Oops, we’re sorry…must have pressed the wrong key (should read PARTS). Just goes to show you that mistakes (spelling or grammar) can really stink up the joint…

Today, we begin our language journey together. If you pay attention (remember: it costs nothing to pay attention) and make a serious effort, then you WILL improve your spoken and written word. Let us not follow in the footsteps of American poet Carl Sandburg who said, “I never made a mistake in grammar but one in my life and as soon as I done it I seen it.”

SO, OFF WE GO…but first…

PLEASE  NOTE: There are approximately 250 000 words in the English language (see Oxford English Dictionary for more details). We are welcome to use each and every one of them when we speak, write or just plain think about things.

FURTHERMORE: All of these quarter of a million words are organized into FAMILIES or PARTS OF SPEECH depending of their function or position within a sentence.

FINALLY: There are only 8 PARTS (FAMILIES) OF SPEECH (so it shouldn’t be that difficult to learn their names).

The easiest way?  Memorize the following word: PAPA VINC (which, from this day forward, will serve as our godparent of all the families or parts of speech). Actually, PAPA VINC (which sounds a bit like an Italian godfather), will be our mnemonic (don’t pronounce the ‘m’) device or aid for learning and REMEMBERING the 8 PARTS OF SPEECH (You wouldn’t want to disappoint PAPA VINC now, would you?).

Let’s get started. Keep in mind that our goal is to learn the names of the 8 PARTS OF SPEECH (or FAMILIES OF WORDS) and get an idea what each does. We’ll add more detail as is necessary. Think of our first lesson as looking at a car engine for the first time. We can’t possibly know the names of each of the parts nor how the parts are interconnected. What we must understand, however, is that each PART does have a NAME and a PURPOSE. (All right, let’s peek ‘under the hood’ and get our first look at the engine that drives the English language)…Take it away Papa Vinc!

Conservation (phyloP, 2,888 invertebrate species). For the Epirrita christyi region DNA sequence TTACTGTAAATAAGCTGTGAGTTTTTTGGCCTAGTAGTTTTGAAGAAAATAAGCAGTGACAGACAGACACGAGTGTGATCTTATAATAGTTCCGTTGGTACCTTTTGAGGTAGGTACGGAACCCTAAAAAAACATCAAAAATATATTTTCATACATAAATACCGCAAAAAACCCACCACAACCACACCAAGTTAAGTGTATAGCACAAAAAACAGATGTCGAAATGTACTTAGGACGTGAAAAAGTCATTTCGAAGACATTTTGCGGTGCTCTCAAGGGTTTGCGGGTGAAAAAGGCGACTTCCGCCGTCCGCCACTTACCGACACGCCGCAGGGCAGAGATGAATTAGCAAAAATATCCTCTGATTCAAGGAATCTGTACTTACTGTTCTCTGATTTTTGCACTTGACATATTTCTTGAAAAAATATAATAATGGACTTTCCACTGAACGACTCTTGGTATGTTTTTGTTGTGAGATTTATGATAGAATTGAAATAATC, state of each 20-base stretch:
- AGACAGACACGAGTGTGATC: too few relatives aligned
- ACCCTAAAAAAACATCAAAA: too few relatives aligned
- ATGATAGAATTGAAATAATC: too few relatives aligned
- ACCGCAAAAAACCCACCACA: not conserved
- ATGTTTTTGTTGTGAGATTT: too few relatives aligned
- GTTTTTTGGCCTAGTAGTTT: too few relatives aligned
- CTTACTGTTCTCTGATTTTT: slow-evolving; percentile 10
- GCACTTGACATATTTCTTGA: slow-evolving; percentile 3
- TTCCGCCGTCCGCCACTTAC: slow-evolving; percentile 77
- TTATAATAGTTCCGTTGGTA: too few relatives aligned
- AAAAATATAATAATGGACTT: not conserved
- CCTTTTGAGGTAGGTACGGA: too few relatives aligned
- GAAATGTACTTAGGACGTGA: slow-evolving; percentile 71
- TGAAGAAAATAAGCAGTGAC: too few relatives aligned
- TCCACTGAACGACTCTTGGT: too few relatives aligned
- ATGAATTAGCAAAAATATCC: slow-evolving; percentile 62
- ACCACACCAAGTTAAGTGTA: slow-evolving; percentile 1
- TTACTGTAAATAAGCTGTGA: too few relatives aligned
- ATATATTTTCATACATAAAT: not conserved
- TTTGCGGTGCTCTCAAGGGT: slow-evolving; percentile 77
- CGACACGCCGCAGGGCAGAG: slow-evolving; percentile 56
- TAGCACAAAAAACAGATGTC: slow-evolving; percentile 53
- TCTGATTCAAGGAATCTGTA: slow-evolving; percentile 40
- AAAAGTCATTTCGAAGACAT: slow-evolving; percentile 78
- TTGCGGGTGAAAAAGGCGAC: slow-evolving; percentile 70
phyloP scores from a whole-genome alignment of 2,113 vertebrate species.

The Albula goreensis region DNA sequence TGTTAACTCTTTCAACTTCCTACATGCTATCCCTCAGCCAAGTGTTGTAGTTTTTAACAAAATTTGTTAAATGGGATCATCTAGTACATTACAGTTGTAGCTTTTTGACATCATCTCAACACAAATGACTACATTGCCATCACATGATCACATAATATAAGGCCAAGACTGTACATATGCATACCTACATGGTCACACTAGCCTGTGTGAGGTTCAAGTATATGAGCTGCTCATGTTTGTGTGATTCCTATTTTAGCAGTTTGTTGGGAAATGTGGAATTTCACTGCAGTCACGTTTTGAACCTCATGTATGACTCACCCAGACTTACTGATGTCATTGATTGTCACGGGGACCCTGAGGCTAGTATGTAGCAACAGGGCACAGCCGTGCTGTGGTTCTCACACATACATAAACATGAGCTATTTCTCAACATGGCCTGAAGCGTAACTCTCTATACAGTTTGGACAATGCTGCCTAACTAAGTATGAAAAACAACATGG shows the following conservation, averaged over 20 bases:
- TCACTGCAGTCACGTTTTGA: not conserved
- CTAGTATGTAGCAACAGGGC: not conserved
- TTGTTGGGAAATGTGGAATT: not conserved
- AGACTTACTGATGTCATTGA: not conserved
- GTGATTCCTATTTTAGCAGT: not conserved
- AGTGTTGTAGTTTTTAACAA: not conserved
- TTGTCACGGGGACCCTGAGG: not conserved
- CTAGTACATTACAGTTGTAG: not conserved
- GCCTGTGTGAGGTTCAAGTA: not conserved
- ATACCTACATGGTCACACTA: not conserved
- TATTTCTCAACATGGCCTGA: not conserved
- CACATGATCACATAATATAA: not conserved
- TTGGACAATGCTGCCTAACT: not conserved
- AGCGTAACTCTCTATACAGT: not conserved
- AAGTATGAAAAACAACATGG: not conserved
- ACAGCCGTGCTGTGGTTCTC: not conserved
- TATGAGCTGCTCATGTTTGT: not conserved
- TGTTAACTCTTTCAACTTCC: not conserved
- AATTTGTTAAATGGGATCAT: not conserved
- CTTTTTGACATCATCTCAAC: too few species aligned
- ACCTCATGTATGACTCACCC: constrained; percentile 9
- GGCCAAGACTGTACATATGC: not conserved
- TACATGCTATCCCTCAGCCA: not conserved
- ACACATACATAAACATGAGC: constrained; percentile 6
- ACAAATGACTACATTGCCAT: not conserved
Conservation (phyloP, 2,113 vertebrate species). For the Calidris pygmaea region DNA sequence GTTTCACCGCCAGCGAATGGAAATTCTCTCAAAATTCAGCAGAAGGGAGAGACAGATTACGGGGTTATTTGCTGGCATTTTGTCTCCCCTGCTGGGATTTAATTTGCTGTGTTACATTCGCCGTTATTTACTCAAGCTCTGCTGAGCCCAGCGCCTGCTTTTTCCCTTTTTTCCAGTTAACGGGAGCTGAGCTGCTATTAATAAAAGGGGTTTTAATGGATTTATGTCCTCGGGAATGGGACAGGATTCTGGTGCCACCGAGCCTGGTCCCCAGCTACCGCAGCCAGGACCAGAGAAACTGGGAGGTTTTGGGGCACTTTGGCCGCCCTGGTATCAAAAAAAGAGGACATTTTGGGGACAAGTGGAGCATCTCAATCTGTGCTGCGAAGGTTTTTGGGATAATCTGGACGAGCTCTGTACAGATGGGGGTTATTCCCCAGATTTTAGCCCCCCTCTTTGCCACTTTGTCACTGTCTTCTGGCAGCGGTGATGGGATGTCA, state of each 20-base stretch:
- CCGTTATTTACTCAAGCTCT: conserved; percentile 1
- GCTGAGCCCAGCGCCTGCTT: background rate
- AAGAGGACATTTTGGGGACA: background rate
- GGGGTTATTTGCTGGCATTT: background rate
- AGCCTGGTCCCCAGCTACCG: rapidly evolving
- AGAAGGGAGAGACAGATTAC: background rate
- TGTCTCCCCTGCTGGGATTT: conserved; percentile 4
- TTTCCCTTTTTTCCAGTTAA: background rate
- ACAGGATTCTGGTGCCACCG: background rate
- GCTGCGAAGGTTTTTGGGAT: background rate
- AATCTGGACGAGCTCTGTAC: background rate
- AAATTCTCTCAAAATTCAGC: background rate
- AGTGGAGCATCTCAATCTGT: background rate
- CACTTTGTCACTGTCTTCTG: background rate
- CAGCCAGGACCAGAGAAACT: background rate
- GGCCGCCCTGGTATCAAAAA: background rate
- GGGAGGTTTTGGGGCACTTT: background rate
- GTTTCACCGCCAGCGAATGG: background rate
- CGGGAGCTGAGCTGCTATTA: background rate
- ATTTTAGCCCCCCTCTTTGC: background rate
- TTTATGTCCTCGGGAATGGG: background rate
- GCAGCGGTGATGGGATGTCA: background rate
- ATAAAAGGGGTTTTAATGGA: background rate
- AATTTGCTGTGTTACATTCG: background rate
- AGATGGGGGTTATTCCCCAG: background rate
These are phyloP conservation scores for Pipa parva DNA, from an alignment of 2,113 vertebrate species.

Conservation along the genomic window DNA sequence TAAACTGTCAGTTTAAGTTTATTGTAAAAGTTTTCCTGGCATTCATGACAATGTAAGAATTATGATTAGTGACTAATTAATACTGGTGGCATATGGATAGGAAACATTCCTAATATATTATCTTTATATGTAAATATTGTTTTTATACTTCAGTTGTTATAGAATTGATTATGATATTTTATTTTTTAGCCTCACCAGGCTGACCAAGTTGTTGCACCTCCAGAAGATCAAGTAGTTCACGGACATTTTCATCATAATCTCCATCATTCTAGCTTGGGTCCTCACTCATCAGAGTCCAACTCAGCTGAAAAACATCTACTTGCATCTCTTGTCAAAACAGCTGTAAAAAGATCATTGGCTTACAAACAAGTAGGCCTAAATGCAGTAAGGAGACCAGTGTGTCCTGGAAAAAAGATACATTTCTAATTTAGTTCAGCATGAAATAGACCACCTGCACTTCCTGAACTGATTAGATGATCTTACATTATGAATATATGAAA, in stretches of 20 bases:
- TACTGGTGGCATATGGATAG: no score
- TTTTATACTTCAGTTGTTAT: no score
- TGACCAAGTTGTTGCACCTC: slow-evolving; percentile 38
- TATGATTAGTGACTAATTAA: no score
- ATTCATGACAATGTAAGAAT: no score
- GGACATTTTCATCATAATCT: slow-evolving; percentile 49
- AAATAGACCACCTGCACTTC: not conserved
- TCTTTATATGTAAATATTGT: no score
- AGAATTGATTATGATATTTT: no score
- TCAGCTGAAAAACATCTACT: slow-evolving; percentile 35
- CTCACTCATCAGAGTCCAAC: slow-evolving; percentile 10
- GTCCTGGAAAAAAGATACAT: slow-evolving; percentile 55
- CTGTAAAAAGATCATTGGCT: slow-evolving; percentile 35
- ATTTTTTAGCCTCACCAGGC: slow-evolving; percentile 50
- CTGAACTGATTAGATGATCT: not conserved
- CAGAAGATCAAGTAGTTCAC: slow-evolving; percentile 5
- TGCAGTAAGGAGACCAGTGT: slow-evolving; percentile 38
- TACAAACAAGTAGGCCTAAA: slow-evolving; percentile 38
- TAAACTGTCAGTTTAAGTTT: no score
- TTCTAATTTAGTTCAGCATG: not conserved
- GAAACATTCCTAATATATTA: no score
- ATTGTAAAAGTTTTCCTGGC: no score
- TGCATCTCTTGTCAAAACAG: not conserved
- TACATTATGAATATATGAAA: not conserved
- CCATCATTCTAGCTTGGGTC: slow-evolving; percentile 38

P is for PRONOUNS.  These words replace nouns and help us avoid unnecessary repetition in sentences. ***Once we get a handle on the mechanics of sentence structure, you will know when to use ‘I’ or ‘me’, ‘who’ or ‘whom’, ‘its’ or ‘it’s’. The Pronoun Family is a big one as you will learn later.

A is for ADJECTIVES. They describe (modify or limit) nouns. Examples: beautiful, evil, large, freckled, awful. Adjectives, well used, can spice up or tone down communication.

P is for PREPOSITIONS. They start or introduce phrases. Examples: to, on, of, for, from. Learning how to recognize prepositions, and thus phrases, will help us to choose the correct pronoun which often follows (‘I’ vs. ‘me’).

A is for  ADVERBS. They describe (modify or limit) verbs, adjectives or other adverbs. Most adverbs end in ‘ly’ and indicate how, when, where, or why something happens or happened. Like adjectives, they can breathe life (or death) into any sentence.

V is for VERBS. They indicate an action or a state of being and are the heart of any sentence. Examples: jump, ran, is, were, think, seem. Being able to recognize the difference between action or state of being verbs will make help us to determine the correct follower.

I is for INTERJECTIONS: They express emotions or sentiment. Examples: Wow! Whew! Ouch! Kaboom! (Go get ’em Batman!)

N is for NOUNS. They name people, places and things. Nouns and verbs love to hang out together. Take any noun ( or pronoun), add a verb and bingo, a complete thought (sentence) is born. Examples: rain, men, women, Bob, Paris, city, cat. Nouns (or pronouns) and verbs are the mechanical basis of English (subject/predicate).

C is for  CONJUNCTIONS.  Conjunctions link or join words, phrases or clauses. Examples: and, but, although, however, because. As you will learn later, conjunctions can compound matters or create complexity in sentences.

There you have it: THE 8 PARTS OF SPEECH! To review: Pronouns, Adjectives, Prepositions, Adverbs, Verbs, Interjections, Nouns, Verbs…THE 8 PARTS OF SPEECH OR FAMILIES OF WORDS…


Language can be spoken or written on different levels. It really depends on a given situation. Most of us communicate using colloquial or informal language in which the rules of formal language are somewhat relaxed, or, in the case of slang, egregiously (how’s that for an adverb?) ignored. No one really cares if it’s ‘who’ or ‘whom’, ‘he’ or ‘him’ and so on; that is, until one finds him or herself in a situation (i.e. writing a resume) where proper spelling or grammar is expected and, in some cases, demanded. Therefore, it is very important to be able to communicate on every level…don’t you agree?

Let’s take a peek at the three levels using the ever-popular ‘Knock, Knock’ joke format:

First, on the slang level…

Knock, Knock…

Who dat?

Me! You! Open dis god-d..n door!

(Hmmm, a bit sloppy, wouldn’t you say?)

Now, we switch to the colloquial level…

Knock, Knock…

Who’s there?

It’s me bonehead! Open the friggin’ door!

(Ahhh, the sweet sound of street talk.)

Finally, we reach the top or formal level…

Knock, Knock…

May I ask who is there?

It is I, your beloved friend. Would you kindly unlock the door?

(Yes, it is does sound a tad alien but ‘I’, not ‘me’ is the proper choice)

We look forward to ‘seeing’ you again soon at which time we’ll get into the mechanics of language. This is when you’ll truly begin to understand how the English language works.  See you again soon…and do keep in touch!

Bloggingfrog & Lily


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